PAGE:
Indian Institute for Mother and Child: Steph Collins on her 33 days in India

Alex and I playing with some of the kids on an overnight trip to a rural village outside Kolkata

I’ve been back in Australia for just over 3 weeks now and I am still struggling to find the perfect response to encapsulate my month at IIMC. After spending 33 days living in India – working 6 days a week at the medical clinics, treating hundreds of patients, teaching basic healthcare to women, singing countless (and embarrassing) renditions of the Australian anthem to school children, dancing at the annual children’s festival, participating in micro-credit banks and learning to give our first injections – where does one begin? I could spend hours talking about all the stories and experiences we had in India – some amazing and some incredibly sad – but all I can say is it is something you HAVE to do at some stage in your life.

I’ll start with IIMC – the Institute for Indian Mother and Child. It’s a non-governmental organisation based in the city of Kolkata in West Bengal of India. The founder of the organisation is Dr. Sujit Brahmochary – a paediatrician – who started the project with his wife Barnali in 1989. About 40% of people in India live below the poverty line – that’s less than $1 per day. The poverty levels in India are phenomenal, you hear the stats but seeing them is a whole other level.

Initially the project was aimed at providing medical treatment to the poor, but when the problem is as extensive as it is the focus of the project shifted to the causes of the problem – poor nutrition, poor education and poor economical means. How can medicine help when one can’t even read the prescription? More than 50% of the population is illiterate.

So IIMC has grown to include an education and sponsorship program. It has opened up its own primary and secondary schools, and began the sponsorship program for children. Currently there are 2500 children being sponsored from 15 different countries (including the 6 sponsor children we alone sponsored in January).

School girls at an IIMC primary school

School girls at an IIMC primary school

Visiting my sponsor child Piu and her family

Visiting my sponsor child, Piu, and her family

In addition IIMC began the empowerment program. This part of the project aims to improve the conditions of women, which are often dire. Many have had troublesome pasts and this part seeks to provide education, financial support and social and cultural development.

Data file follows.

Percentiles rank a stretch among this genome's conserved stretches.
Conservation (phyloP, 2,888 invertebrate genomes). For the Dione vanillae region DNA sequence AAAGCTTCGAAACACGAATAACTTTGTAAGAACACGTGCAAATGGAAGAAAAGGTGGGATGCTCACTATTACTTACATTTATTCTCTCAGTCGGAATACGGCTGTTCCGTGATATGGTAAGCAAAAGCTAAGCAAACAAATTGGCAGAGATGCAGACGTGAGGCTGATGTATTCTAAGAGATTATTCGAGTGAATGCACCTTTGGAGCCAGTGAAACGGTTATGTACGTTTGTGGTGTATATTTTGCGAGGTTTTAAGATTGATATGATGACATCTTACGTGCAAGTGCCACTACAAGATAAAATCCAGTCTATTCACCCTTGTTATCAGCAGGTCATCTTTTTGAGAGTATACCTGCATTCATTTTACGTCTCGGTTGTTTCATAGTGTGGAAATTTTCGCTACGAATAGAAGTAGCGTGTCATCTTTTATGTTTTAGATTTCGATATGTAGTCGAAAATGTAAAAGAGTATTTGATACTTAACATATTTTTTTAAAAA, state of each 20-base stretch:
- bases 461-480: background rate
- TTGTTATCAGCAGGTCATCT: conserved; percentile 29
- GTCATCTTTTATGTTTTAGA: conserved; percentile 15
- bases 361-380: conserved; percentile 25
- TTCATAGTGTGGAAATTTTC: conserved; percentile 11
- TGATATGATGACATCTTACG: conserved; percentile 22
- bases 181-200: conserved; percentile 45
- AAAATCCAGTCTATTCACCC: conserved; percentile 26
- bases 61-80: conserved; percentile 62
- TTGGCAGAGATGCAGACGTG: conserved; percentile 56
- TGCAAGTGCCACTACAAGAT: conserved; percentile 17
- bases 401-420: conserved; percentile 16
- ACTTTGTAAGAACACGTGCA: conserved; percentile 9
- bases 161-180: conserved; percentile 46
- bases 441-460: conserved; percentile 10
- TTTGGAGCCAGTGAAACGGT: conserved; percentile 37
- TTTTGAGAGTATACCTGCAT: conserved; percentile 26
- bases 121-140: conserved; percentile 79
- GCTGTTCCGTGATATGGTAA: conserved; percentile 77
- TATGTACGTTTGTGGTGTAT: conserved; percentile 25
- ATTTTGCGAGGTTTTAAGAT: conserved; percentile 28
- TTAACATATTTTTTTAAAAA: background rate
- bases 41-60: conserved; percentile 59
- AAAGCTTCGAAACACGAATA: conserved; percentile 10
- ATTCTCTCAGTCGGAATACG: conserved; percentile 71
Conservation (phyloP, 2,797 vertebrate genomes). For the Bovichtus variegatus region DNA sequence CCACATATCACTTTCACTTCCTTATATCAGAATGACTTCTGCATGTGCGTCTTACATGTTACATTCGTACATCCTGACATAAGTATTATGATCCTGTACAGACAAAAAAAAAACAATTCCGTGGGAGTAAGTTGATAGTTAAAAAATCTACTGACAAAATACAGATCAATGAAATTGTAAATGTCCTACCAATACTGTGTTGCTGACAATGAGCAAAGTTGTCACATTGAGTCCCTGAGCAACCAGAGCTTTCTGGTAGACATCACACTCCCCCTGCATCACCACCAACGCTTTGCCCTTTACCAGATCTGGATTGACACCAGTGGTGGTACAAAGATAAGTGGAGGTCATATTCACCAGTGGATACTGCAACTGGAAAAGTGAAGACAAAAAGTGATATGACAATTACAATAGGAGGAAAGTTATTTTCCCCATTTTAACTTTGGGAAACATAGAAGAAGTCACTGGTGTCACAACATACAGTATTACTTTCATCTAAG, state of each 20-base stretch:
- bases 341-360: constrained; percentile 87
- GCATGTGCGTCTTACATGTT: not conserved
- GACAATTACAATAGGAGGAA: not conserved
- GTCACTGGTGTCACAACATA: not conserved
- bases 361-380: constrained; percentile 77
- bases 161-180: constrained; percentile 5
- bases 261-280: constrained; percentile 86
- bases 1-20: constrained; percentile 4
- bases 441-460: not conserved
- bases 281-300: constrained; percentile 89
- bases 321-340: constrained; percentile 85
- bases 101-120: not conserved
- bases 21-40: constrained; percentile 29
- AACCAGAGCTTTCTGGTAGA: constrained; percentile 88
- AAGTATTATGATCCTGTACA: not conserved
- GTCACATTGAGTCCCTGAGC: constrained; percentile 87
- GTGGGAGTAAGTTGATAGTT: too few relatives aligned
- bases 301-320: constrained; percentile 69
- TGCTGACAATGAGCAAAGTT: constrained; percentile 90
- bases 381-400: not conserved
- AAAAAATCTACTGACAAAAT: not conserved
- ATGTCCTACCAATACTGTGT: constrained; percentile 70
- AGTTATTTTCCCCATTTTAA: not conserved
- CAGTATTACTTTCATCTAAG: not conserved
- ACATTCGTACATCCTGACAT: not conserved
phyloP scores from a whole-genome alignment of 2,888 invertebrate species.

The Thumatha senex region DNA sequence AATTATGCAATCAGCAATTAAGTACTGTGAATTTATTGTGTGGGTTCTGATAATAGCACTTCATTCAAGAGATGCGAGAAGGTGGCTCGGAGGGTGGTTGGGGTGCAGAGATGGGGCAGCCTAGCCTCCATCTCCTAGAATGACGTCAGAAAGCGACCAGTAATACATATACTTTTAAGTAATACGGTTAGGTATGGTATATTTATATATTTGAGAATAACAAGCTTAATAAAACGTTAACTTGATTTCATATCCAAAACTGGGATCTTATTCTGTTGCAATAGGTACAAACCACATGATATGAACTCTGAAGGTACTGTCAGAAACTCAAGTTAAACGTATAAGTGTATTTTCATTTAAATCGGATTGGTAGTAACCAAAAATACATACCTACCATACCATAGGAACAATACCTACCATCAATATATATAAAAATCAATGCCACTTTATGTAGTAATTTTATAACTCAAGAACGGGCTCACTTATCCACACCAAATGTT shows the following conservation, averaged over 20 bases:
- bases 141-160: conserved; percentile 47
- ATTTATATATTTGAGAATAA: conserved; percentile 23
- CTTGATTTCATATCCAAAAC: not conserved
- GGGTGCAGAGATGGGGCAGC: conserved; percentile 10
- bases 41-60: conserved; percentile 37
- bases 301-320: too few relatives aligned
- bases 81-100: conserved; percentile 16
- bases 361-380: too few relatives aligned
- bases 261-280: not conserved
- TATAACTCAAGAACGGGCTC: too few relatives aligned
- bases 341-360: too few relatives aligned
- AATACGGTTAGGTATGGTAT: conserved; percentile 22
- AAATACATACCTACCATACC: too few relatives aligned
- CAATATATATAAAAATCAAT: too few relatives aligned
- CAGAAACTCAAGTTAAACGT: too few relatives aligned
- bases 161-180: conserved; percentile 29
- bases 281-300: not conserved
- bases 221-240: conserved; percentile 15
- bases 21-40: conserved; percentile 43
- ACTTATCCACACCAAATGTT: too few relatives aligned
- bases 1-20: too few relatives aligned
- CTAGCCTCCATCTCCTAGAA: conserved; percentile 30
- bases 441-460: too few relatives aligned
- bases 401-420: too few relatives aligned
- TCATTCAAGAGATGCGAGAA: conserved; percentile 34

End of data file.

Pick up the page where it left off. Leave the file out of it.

One of the most successful aspects of the project is the micro-credit program. You learn quickly that empowering people is much more effective than just treating them. This project is about teaching women basic skills in how to manage money. This then grows into dispensing small bank loans and teaching basic skills such as saving and making repayments – which grows into the bank loans getting big enough for them to start their own business. It’s a great initiative and it empowers the women to gain more respect within their marriages, to have a greater role in society as well as improving their lives socially with weekly group meetings. Surprisingly I found this most inspiring – these women are living below the poverty line and although it’s only 20 cents per week they are saving – it’s at least 1/5 of their weekly income.

So about 20 volunteers go over to IIMC every month from all over the world. Australians tend to go over only in December and January due to our holiday periods. We were very lucky to have a great group of people – mostly Australians, but also some Italians, a German and a New Zealander. Trust me when I say you will leave India knowing the other volunteers VERY well.

January 2015 volunteers

January 2015 volunteers

Your day will basically start at 9.30am (sometimes earlier) – you travel to the indoor clinic (IIMC head office) and from there travel to an outdoor clinic by car/bus where you give medical treatment – blood pressure, injections and wound dressing. You will be very good at doing blood pressure by the end of the month – and by good I mean non-stop noise and a broken cuff will not interfere with your ability to get a reading. You will also gain confidence in injections. You may start with shaky hands and a lot of uncertainty, but trust me that will soon disappear within a few days. You get great patient interaction too – you learn to communicate with people even though there is a massive language and cultural barrier, which I think is one of the most valuable skills to have.

After the outdoor clinics you then have the chance to participate in all the other projects of IIMC. There is lots to do, and lots of kids to play with! You can get involved in all the various projects at your own leisure. There are a few rural trips to go on too – rural India is stunning (and by rural it’s actually only 60-70km out of Kolkata – but 3 hours by car).

India is crazy, but it’s a beautiful place with many beautiful people. The positivity that exists amongst the chaos is inspiring. It can be a tough month – you’re exposed to a problem that is so far beyond you that many can struggle to comprehend it. But you learn to accept that although you may feel your help is minor, the positivity of you being there is significant enough. Whether you’re a medical student or not, I encourage you to give a month of your time to a project such as IIMC, you will leave seeing the world with a different perspective.

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